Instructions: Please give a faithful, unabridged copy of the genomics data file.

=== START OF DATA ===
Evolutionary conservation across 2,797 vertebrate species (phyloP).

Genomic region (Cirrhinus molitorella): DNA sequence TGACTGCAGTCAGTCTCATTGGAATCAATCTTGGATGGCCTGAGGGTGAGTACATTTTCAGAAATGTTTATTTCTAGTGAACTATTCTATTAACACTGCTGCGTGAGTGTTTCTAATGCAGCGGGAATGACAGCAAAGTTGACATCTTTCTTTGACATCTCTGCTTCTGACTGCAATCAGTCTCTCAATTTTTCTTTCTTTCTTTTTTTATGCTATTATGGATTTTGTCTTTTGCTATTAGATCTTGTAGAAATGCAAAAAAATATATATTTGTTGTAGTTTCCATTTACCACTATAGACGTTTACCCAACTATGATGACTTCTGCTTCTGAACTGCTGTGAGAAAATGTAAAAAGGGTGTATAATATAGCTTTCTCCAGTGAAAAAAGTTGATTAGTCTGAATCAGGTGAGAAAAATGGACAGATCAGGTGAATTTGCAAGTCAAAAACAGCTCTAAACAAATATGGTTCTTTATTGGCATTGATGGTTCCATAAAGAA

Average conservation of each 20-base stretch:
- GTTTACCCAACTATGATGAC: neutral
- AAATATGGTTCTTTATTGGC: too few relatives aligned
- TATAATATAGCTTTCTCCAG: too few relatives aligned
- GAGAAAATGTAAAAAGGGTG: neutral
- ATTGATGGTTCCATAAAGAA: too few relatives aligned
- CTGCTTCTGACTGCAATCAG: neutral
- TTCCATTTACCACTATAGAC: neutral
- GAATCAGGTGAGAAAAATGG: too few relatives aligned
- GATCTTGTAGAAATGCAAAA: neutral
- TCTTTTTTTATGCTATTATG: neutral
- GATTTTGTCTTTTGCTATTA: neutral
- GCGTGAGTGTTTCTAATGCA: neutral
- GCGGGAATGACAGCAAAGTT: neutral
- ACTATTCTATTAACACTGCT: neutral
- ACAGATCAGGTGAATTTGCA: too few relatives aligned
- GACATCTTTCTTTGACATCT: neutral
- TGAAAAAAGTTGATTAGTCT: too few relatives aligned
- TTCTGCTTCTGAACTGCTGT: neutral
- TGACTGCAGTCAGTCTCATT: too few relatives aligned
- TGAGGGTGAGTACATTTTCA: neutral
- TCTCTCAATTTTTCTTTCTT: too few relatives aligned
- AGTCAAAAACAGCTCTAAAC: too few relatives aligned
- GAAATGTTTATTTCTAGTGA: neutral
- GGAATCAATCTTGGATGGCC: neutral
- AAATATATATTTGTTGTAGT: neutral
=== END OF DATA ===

Evolutionary conservation across 2,797 vertebrate species (phyloP).

Genomic region (Cirrhinus molitorella): DNA sequence TGACTGCAGTCAGTCTCATTGGAATCAATCTTGGATGGCCTGAGGGTGAGTACATTTTCAGAAATGTTTATTTCTAGTGAACTATTCTATTAACACTGCTGCGTGAGTGTTTCTAATGCAGCGGGAATGACAGCAAAGTTGACATCTTTCTTTGACATCTCTGCTTCTGACTGCAATCAGTCTCTCAATTTTTCTTTCTTTCTTTTTTTATGCTATTATGGATTTTGTCTTTTGCTATTAGATCTTGTAGAAATGCAAAAAAATATATATTTGTTGTAGTTTCCATTTACCACTATAGACGTTTACCCAACTATGATGACTTCTGCTTCTGAACTGCTGTGAGAAAATGTAAAAAGGGTGTATAATATAGCTTTCTCCAGTGAAAAAAGTTGATTAGTCTGAATCAGGTGAGAAAAATGGACAGATCAGGTGAATTTGCAAGTCAAAAACAGCTCTAAACAAATATGGTTCTTTATTGGCATTGATGGTTCCATAAAGAA

Average conservation of each 20-base stretch:
- GTTTACCCAACTATGATGAC: neutral
- AAATATGGTTCTTTATTGGC: too few relatives aligned
- TATAATATAGCTTTCTCCAG: too few relatives aligned
- GAGAAAATGTAAAAAGGGTG: neutral
- ATTGATGGTTCCATAAAGAA: too few relatives aligned
- CTGCTTCTGACTGCAATCAG: neutral
- TTCCATTTACCACTATAGAC: neutral
- GAATCAGGTGAGAAAAATGG: too few relatives aligned
- GATCTTGTAGAAATGCAAAA: neutral
- TCTTTTTTTATGCTATTATG: neutral
- GATTTTGTCTTTTGCTATTA: neutral
- GCGTGAGTGTTTCTAATGCA: neutral
- GCGGGAATGACAGCAAAGTT: neutral
- ACTATTCTATTAACACTGCT: neutral
- ACAGATCAGGTGAATTTGCA: too few relatives aligned
- GACATCTTTCTTTGACATCT: neutral
- TGAAAAAAGTTGATTAGTCT: too few relatives aligned
- TTCTGCTTCTGAACTGCTGT: neutral
- TGACTGCAGTCAGTCTCATT: too few relatives aligned
- TGAGGGTGAGTACATTTTCA: neutral
- TCTCTCAATTTTTCTTTCTT: too few relatives aligned
- AGTCAAAAACAGCTCTAAAC: too few relatives aligned
- GAAATGTTTATTTCTAGTGA: neutral
- GGAATCAATCTTGGATGGCC: neutral
- AAATATATATTTGTTGTAGT: neutral